THE BLACK CAT (1934)
Lugosi. Karloff. A torturous secret. Great suspense. Delicious turns from two spook masters. Should be up there with Dracula, Frankenstein, et al.
EVIL DEAD 2 (1987)
Gonzo horror at its finest. Could you breathe the first time you watched this one? Bruce Campbell delivers a career-defining performance. Makes Elm Street look like “Sesame Street,” Friday The 13th look like Nancy Drew.
Bonkers carnival movie that also succeeds at skewering our country’s sick tabloid culture. Funny, sardonic, but I can’t stand to even glance at Alex Winter in that mutant bat makeup. Also, those giant sentient eyeballs with arms and legs (that are also Jamaican for some reason) wig me out.
The ultimate power trip: harnessing the fury of the atom to capture evil spirits for profit. Only bureaucracy stands in our heroes’ way. Even when it does, they still have that boss car and an endless stream of wisecracks.
The first time we realized William Shatner’s pasty visage could be an instrument of evil. What’s more horrifying, though: the anonymous killer hunting teenagers or the fact these teens have no grasp of local history?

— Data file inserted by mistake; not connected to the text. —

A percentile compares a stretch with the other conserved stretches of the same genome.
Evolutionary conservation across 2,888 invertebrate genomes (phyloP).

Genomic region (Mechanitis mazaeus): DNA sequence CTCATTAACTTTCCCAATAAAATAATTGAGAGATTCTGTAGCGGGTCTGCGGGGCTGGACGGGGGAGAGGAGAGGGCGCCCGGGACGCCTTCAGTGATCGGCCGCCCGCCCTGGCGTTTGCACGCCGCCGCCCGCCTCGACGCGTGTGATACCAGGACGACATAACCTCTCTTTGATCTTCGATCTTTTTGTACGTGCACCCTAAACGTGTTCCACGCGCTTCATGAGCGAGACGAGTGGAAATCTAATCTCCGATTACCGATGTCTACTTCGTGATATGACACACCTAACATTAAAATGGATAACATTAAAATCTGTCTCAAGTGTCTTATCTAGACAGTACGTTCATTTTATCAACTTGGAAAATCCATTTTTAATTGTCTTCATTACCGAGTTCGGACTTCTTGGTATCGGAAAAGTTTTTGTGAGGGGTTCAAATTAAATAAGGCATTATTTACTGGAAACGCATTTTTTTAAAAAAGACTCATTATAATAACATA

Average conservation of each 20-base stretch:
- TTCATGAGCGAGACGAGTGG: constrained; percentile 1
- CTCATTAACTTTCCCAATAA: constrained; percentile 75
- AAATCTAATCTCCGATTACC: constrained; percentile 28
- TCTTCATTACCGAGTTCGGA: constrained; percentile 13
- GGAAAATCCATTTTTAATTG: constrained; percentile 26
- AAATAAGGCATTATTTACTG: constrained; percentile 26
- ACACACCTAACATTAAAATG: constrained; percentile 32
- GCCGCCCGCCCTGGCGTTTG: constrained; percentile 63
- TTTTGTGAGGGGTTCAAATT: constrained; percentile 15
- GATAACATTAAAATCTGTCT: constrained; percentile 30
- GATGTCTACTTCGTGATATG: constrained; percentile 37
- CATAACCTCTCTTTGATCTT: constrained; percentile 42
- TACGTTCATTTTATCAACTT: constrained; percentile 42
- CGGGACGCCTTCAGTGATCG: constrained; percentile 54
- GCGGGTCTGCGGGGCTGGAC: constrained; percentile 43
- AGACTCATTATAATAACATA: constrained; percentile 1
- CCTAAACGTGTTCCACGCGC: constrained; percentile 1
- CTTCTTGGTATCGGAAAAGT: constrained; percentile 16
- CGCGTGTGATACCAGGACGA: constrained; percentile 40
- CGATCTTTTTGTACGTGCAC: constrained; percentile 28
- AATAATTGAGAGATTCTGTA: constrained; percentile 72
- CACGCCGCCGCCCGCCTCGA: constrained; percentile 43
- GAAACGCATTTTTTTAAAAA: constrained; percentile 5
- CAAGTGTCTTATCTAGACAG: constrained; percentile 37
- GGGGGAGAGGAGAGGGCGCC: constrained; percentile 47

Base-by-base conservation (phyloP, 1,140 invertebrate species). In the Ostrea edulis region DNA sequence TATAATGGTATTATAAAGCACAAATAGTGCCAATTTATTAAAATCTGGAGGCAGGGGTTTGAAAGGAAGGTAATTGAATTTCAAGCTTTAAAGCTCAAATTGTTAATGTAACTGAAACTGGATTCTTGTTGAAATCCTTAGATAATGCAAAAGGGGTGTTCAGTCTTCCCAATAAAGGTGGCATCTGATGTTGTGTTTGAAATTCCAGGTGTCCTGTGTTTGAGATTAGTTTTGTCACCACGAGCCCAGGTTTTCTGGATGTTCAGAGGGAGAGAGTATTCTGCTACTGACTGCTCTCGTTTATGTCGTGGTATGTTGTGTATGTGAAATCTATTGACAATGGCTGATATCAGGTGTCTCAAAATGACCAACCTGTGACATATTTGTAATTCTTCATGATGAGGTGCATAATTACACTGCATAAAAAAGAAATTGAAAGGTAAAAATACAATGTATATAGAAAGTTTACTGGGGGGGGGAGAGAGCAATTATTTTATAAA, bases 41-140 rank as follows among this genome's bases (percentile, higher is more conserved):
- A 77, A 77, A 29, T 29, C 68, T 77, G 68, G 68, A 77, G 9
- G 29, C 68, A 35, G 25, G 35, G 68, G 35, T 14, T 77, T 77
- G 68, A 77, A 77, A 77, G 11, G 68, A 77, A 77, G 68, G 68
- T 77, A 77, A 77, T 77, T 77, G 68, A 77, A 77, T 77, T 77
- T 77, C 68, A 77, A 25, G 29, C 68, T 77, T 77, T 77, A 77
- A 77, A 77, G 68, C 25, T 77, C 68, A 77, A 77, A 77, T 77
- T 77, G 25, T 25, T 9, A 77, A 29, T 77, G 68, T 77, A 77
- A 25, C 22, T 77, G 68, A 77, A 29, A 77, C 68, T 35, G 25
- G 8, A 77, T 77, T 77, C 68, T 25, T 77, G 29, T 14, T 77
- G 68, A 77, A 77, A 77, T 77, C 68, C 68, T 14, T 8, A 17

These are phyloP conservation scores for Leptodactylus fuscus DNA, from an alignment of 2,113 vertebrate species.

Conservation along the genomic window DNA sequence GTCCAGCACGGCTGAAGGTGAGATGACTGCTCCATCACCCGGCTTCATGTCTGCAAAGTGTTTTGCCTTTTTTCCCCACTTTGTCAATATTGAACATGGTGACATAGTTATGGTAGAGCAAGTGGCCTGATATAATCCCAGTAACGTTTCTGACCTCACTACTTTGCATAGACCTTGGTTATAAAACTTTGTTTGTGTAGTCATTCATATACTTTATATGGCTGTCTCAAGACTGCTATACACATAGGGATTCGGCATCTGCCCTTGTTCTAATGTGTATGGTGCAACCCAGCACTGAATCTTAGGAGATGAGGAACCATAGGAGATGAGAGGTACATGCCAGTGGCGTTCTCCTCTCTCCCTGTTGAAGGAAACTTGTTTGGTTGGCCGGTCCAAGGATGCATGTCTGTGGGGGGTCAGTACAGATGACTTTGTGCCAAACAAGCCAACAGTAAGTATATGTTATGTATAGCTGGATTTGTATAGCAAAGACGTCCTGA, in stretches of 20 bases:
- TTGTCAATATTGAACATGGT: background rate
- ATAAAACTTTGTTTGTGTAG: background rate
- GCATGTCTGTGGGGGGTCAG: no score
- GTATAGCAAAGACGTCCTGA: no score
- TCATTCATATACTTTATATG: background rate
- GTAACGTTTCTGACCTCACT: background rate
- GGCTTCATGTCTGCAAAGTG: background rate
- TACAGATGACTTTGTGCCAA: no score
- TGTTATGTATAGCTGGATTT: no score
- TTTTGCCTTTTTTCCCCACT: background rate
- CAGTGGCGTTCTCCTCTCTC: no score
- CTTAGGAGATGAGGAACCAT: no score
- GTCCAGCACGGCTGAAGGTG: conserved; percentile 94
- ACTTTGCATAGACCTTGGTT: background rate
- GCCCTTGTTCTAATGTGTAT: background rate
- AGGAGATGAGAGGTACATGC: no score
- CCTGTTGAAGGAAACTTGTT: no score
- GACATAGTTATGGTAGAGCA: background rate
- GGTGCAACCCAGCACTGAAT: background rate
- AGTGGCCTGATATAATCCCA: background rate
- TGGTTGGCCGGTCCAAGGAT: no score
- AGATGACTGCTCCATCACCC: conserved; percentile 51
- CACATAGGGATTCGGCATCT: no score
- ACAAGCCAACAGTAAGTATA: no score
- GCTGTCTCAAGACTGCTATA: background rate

Frightening beyond belief because there is no supernatural element. Sharks are real, and there’s nothing fantastical about them nibbling on a human.
Max Schreck’s makeup is amazing and his movements are hypnotizing. On top of that, Murnau’s direction is wonderfully feverish. None of it seems real. Sticks in your craw like the best kind of haunting.
It’s a testament to this film’s genius that so many decades and parodies later you can still watch it and hope against hope that Anthony Perkins is innocent. The score might be the greatest in horror history. The entire score, that is, not just the “ei ei ei ei!” part.
PHANTOM OF THE OPERA (1925)
Everything is sort of romantic and intriguing until Lon Chaney’s mask comes off. Then the fur starts flying. Unlike most modern horror movies where the titular evil is allowed to escape in case of sequel, here we get to watch a zealous crowd beat their ghoulish tormenter to death. Cathartic.
“The Simpsons” made a joke out of “can’t sleep, clown will eat me,” but in Poltergeist that terror is all too real. Ground zero for the movement against all grease-painted jesters. Not that I’m downplaying the movie’s bigger theme: manufactured communities are evil, as are those who develop them.
TERMINATOR 2: JUDGMENT DAY (1991)
Not traditionally in this genre but sneaks in thanks to its bleakness. Two robots fighting over the seed of the only woman who has foreseen the apocalypse. Of course no one believes her, so they have her committed. Also, one robot is comprised of an indestructible liquid. Any way we can downgrade to evil clowns?